On January 8, 1959, Fidel Castro came down out of the Sierra Maestra Mountains into Havana, Cuba. Early in his revolution, Castro's promise of a new a better Cuba failed to materialize. Instead, it was replaced by the murder, imprisonment and expulsion of countless thousands and a turn to a communist state that to this day controls Cuba.
Before Castro took power, the Dwight D. Eisenhower administration and the CIA recognized his Soviet leanings and developed a plan to thwart his takeover of Cuba. Command passed on the next election to President John F. Kennedy and his administration, which history shows valued saving face over forestalling a Soviet satellite 90 miles off of America's shores. Though Kennedy's advisors took up Eisenhower's plan in fact, they neglected to follow it in spirit.
And so it was, at 11:45 p.m., April 16, 1961, that I, my CIA-counterpart, William "Rip" Robertson, and 1500 Cuban exiles - members of the 2506 Assault Brigade, trained and equipped by the CIA and U.S. Army Special Forces - lay anchored off the coast of Cuba, preparing to launch an invasion to retake their homeland from Fidel Castro.
Unbeknownst to us, we were about to embark on a mission that was doomed from the start.
The brigade's objective, as set forth by Eisenhower's original planned landing near the historic coastal town of Trinidad, were clear, logical and achievable. Take and hold an area of the beachhead and airfield until members of the Cuban government in exile could be transported to the island and establish themselves. This would allow the United States to recognize that government and legitimately provide it with military aid. Prior to the landing, the brigade air force would destroy Castro's air force ensuring dominance over the beachhead.
At zero hour, Kennedy and his advisors - Secretary of State Dean Rusk, Arthur Schlesinger, Jr., Ted Sorensen, and Attorney General Robert Kennedy - reduced the air strikes by half. As a result, Castro's air force, including its jets, remained viable, placing the brigade, its ships and planes in danger and compromising the mission.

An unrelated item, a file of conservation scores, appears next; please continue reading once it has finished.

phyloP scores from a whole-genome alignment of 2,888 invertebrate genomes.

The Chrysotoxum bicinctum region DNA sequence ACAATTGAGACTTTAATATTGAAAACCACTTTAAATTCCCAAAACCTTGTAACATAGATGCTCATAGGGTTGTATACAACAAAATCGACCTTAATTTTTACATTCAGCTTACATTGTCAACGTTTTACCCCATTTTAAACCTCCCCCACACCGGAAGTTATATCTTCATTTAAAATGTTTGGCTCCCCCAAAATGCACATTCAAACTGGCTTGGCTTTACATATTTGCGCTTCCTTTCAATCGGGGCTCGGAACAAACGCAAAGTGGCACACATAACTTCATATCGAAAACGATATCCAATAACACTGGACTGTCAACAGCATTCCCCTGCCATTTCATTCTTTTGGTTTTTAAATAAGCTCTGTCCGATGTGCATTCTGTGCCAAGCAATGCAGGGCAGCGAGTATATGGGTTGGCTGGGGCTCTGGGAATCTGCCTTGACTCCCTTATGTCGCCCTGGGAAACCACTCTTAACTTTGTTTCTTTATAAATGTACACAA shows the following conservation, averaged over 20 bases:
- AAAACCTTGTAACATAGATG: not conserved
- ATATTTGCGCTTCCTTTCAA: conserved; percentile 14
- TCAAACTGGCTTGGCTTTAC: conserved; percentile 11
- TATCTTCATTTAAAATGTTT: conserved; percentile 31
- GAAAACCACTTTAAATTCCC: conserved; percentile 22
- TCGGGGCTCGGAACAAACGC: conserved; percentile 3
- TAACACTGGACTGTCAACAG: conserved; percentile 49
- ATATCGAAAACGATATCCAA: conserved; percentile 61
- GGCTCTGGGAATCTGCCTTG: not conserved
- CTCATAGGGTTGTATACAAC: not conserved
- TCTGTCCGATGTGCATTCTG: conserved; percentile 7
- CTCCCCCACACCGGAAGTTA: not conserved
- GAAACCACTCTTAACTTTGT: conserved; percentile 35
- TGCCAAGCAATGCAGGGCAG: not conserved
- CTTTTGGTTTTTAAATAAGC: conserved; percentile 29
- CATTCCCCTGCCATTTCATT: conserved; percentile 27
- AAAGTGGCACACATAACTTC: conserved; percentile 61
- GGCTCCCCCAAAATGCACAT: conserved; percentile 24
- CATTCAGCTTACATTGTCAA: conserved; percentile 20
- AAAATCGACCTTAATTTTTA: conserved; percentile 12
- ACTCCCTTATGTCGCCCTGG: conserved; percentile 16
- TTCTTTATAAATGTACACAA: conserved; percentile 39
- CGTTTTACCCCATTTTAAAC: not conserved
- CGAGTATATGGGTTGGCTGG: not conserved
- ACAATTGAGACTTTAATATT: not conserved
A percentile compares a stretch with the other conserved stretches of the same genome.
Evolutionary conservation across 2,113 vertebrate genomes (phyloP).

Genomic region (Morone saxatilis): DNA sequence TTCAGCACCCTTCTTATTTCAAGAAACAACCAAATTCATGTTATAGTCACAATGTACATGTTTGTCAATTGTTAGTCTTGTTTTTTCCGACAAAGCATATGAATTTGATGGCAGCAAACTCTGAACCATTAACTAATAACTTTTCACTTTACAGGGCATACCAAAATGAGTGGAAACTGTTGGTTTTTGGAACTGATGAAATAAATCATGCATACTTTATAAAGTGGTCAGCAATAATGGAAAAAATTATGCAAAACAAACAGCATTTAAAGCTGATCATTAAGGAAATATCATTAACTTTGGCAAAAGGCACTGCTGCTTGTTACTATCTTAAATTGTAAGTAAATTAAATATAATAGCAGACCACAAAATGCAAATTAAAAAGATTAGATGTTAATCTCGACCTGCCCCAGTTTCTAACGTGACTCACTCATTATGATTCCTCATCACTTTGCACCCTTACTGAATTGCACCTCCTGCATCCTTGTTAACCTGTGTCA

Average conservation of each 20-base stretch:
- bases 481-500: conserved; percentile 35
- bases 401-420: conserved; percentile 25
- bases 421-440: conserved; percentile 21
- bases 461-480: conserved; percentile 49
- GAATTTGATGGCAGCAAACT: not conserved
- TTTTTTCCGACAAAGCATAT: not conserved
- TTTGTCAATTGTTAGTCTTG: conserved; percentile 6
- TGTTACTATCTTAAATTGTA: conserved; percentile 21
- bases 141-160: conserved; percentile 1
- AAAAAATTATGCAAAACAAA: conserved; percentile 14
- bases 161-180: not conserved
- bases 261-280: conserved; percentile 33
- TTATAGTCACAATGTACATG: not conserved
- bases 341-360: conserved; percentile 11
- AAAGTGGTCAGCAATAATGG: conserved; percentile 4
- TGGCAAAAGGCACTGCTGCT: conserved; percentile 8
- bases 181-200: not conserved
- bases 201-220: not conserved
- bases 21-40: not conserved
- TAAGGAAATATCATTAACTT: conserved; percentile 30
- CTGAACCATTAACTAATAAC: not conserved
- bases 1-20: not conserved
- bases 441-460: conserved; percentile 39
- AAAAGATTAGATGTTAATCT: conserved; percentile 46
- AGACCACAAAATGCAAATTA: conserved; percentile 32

As the CIA point man, it was my job to secure the beachhead. My team of frogmen and I set out in rubber rafts from the command ship Blagar and were the first troops to arrive on the beach. A couple of patrolling Cuban militiamen soon spotted us. As the headlights of their jeep illuminated our raft, I opened fire with my BAR and took them out, thus firing the first shots of the invasion.
As the brigade came ashore in landing craft, I was summoned back to the Blagar. Arriving at the ship, I was told Castro still had aircraft and to expect an air assault at dawn. I quickly ordered that all ships be unloaded and all troops put ashore - easier said than done.
The original Trinidad landing site had docks at which to unload the ships and an airfield to which men and supplies could be flown and unloaded. More important, it was near the town of Casilda, home to many sympathizers ready to join in the fight. Surrounding Trinidad were the Escambre Mountains, a perfect place to escape should things go wrong.
The Kennedy plan offered none of this. Its landing point at the Bay of Pigs was a beach, surrounded by swampland and laced with coral outcrops, which impeded an efficient and speedy unloading process.
Thus, at dawn, when Castro's planes arrived, we were caught in the open with supplies and men still aboard. Our old, rusty ships were completely vulnerable, as the powers that be had deemed it unnecessary for them, and the landing party, to be equipped with antiaircraft guns. Our 50-caliber machineguns were no match for Castro's jets. Though we managed to shoot down five of his aircraft, we soon lost two of our ships and much of the brigade's ammunition and supplies. Headquarters ordered all remaining ships out to sea.
The covert air supremacy and possibility of assistance from the U.S. Navy were lost to the ill-conceived notion of "plausible deniability" demanded by the Kennedy administration. Given a choice between the nation's welfare and saving face, it seems that politicians all too often chose the latter.
Through it all, the men of the brigade fought bravely, inflicting numerous casualties and devastation on Castro's army. They fought until they were out of ammunition and left with no way out but the sea. After the battle, under enemy fire, the surviving frogmen, Rip and I rescued 41 survivors from the Zapata Peninsula swamps.
Had the Kennedy administration followed the Eisenhower plan, which included an exit strategy, the brigade would have lived to fight another day.
If I have learned anything from my involvement in the Bay of Pigs invasion, it is that, like so many military operations, it failed because politicians, remote from and not responsible for the actual implementation, tampered with good plans - a lesson those in charge should, theoretically, never forget.
Grayston L. Lynch is the author of Decision for Disaster; Betrayal at the Bay of Pigs, a firsthand retrospective of the Bay of Pigs invasion. - Republished by permission of Military History Magazine
Pic credit: Landing craft on the Blagar used by the author and the frogmen to make the invasion's initial landing - Francisco Montiel.